We were going to revisit some of those pitches that we sent out. It will be more at the people’s forefront of their minds. Hopefully, they will be looking at these ideas from a different vantage point.
Are you both involved in how your podcast episodes are displayed on the KoreanAmericanStory.org website and the blog there because they were visually beautiful?
AJ, our all-talented audio engineer, is also a great web designer. He designed that web page. We tinkered and tweaked it and asked for certain layouts. We had a little bit of a hand in the design work. Are you saying that you like the way it’s laid out?
I do. This is one of the most underserved portions of it. We, as podcasters, tend to forget about our website view of it but it’s one of the ways that we get new listeners all the time. Where they find you through the website, they are going to find you via Google and then go listen to the story. When they were beautiful like that, it gives you a production value idea that if I’m comparing you to another show, just that in and of itself is going to make me choose you.
They are engaging, the photographs that you have chosen and put into each episode as your featured image. That’s what they technically call it in your vlog but the featured image, the square that’s showing on your compilation page. It’s technically what we call a blogroll page but you have it in like panels. There’s a featured image and a little blurb before it. Catherine, I’m assuming you have something to do with the description where phrases are being used there because they were highly edited. They were well written to the point at which they enticed me into wanting to listen to this podcast or this particular episode. It’s visually engaging, written well, both things draw me in. You are touching all the senses there. Once I listen, I’m going to subscribe. That’s your entree to more listeners in the future.
I feel so good, Tracy.
This is the thing. Many people discount this side of it because of your background, you didn’t and you stayed involved with how that looks and represented. It’s a good thing for Korean American Story because they have a nice website. They want to make sure that it has the power and the value for their own organization or what’s the point in sponsoring it if they were not getting the value on their website at the end of the day and that they truly are doing that here.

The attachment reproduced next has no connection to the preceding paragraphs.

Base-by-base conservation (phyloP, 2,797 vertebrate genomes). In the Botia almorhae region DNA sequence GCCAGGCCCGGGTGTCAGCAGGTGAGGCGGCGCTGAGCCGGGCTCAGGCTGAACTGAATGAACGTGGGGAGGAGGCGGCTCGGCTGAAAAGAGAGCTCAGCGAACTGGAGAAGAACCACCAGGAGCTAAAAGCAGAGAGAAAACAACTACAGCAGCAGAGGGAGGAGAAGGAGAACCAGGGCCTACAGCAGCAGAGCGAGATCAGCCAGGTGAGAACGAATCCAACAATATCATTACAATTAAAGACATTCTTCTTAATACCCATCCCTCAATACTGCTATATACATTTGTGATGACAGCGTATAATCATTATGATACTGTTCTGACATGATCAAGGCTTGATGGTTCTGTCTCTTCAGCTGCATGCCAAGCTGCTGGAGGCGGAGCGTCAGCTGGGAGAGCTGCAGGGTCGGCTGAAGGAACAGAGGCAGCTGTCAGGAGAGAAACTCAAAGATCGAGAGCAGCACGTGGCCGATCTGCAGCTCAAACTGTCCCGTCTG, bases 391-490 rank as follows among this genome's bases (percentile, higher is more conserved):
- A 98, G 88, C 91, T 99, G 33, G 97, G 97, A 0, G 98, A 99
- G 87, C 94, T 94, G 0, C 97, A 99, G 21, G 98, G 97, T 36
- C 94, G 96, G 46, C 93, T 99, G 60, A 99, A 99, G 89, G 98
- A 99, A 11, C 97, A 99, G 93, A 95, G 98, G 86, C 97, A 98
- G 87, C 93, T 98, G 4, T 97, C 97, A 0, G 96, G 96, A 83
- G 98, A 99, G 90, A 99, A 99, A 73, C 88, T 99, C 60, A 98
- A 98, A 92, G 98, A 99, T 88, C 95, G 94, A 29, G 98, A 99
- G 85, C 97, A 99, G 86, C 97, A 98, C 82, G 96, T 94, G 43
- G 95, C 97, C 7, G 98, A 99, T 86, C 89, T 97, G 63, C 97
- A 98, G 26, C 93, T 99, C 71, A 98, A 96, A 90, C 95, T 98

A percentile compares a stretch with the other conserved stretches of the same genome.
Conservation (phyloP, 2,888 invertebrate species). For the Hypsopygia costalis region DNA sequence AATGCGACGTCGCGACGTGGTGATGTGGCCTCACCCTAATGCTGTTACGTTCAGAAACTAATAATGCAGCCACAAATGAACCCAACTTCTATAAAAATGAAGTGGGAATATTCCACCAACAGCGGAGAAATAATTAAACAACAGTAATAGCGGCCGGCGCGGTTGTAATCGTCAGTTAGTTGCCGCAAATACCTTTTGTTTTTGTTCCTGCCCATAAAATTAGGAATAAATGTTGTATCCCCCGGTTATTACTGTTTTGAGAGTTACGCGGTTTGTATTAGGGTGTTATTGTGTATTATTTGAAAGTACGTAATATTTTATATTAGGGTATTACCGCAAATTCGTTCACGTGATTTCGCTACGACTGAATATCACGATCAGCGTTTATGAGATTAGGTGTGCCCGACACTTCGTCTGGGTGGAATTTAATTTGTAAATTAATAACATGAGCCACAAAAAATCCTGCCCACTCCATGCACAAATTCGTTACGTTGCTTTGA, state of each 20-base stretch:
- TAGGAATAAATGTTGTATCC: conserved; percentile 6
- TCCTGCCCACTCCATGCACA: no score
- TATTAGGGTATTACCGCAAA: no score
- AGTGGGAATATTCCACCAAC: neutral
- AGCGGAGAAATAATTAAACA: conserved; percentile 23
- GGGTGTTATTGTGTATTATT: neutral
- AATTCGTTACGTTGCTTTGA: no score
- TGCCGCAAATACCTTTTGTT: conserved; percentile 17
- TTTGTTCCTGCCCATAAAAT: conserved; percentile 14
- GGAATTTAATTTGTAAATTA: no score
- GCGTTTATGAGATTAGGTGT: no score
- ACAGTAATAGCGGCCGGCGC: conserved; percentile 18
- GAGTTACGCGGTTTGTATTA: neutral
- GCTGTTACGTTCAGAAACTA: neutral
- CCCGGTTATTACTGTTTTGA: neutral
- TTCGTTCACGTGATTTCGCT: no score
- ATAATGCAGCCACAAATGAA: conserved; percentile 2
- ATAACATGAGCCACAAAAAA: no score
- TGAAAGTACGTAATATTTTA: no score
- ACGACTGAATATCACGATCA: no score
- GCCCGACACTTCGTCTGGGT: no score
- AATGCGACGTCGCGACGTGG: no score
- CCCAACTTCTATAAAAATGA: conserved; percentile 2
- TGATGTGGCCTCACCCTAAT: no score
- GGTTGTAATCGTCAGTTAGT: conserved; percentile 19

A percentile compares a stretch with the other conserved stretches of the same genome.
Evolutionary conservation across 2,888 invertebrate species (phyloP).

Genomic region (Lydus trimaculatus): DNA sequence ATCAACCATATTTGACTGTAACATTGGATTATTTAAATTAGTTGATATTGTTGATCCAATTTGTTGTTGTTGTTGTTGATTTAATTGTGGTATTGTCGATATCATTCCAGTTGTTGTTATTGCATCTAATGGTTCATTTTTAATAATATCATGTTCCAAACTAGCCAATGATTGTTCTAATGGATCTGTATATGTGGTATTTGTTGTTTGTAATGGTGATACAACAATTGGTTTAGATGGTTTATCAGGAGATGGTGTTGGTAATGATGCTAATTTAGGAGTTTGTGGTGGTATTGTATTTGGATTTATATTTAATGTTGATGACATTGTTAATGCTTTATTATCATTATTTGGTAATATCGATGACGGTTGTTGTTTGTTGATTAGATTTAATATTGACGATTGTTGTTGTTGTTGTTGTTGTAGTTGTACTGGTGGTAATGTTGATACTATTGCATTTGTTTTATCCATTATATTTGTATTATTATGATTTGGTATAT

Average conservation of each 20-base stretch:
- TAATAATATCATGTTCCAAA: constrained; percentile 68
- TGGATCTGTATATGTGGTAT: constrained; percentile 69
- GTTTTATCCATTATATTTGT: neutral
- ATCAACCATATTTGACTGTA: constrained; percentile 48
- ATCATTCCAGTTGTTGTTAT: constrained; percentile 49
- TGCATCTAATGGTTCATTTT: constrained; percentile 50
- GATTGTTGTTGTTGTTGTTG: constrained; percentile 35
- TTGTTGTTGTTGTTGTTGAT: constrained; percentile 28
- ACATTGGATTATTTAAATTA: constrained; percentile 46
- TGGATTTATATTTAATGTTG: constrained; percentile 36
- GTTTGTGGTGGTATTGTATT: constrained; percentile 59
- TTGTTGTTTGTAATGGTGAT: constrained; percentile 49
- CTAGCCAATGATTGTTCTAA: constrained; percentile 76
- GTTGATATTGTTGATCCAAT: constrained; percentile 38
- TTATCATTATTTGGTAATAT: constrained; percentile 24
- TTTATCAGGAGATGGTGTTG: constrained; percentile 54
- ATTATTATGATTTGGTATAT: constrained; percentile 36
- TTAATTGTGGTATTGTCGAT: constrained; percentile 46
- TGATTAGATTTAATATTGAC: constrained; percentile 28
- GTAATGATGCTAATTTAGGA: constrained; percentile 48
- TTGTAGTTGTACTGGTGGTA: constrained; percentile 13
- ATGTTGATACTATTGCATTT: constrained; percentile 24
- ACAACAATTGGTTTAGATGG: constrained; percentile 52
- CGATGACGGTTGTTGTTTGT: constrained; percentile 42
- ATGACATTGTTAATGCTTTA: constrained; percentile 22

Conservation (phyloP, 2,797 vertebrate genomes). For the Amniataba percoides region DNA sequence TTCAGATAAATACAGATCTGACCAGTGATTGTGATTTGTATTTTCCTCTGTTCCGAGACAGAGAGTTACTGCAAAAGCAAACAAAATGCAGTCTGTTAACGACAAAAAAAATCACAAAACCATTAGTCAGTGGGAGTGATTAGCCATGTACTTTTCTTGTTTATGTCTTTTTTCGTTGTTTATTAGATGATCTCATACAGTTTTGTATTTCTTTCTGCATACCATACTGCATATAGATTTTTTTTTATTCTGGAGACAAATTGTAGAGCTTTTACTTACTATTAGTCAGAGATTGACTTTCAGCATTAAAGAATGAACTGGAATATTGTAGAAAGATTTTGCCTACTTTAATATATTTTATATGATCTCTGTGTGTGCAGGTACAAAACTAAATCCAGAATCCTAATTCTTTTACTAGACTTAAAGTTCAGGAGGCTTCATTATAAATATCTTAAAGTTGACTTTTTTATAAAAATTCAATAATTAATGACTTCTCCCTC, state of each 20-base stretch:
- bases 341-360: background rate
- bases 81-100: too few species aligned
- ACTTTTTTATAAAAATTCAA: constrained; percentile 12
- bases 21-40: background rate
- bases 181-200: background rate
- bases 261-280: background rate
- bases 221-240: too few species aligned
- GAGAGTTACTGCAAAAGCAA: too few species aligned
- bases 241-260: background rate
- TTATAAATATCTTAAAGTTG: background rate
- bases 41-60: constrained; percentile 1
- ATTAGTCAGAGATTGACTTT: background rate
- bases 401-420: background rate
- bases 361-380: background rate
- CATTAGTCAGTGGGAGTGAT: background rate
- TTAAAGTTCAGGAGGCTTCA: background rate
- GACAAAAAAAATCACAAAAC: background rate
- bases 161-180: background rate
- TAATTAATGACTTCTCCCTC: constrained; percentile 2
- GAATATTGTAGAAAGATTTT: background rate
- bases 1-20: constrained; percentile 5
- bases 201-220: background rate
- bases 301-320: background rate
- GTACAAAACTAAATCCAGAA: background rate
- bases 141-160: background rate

The only thing we knew how to do coming into this is the writing, the editing and the photography, so I’m happy.
You are diversifying all around here, getting yourself so well-rounded, got the audio and added video. First off, I would love that there was a YouTube version. That was what we call audiogram. Where it’s a static image and the sound is going in the background but you still put it on YouTube that way in the early episodes. I’m assuming about the pandemic point, that’s when you switch to having an actual video. How did that feel for you? Did it feel uncomfortable? Did you enjoy it?
We freaked out when there was a suggestion that we would record it and we were like, “No, we just did season one, then we’ve got comfortable with audio and now it’s like a video game.” It was leveling up. Everyone’s self-conscious about the way they look and whatnot but we have gotten used to the fact that Zoom is Zoom and those are Zoom’s aesthetic and it’s all okay in the low quality like laptop and camera. Honestly, if you go on YouTube and you look at the people, it’s much more engaging. The last time we had a meeting about this, I said, “If we ended up going back to recording our interviews in person, I’m going to suggest that we get a little camera, bring our laptops and do whatever it is but I don’t think we can go back to having the videogram and the static frame.”
It’s hard to go back once you start the video but it is difficult in person. This adds a layer of complexity and feels grateful that you’ve gotten this far into your show and you’ve got the rest of it under the belt and you didn’t try to do it all at once. It would have frustrated you. The thing about your show that I find fascinating is that you are a story-based show, which there are a lot of story-based shows out there. It would start to feel formulaic and the same but it’s not. There might be something about your personal viewpoints and curiosity about things. Tell me when you are looking for a story and something and you aren’t sure if it’s there. How do you elicit that when you ask questions?Social media has the highest reach. Click To Tweet
It helps that there are two of us. Catherine is much more arts and culture.
A lot of that goes back to the research. When Juliana didn’t quite get to finish the end of Margaret Cho’s book, that was a total aberration because Juliana does a lot of research and that’s something I’m used to doing. We usually know the juicy stories of someone’s life but we also know that because they were Korean American, nobody asked the in-depth version of that question or the other side. More about the parents maybe or something specifically Korean.
In your episode, Michelle Zauner, you hit on that is a great way in that episode, where she’s telling you about food and at one point you talked about not wearing a bra and wearing a bra. I was sitting there going like, “This is something outside of my understanding.” I’m not a Korean American. You’ve got her to talk about that. That’s brilliant because that’s an insight into her that I don’t think you would have gotten anywhere else.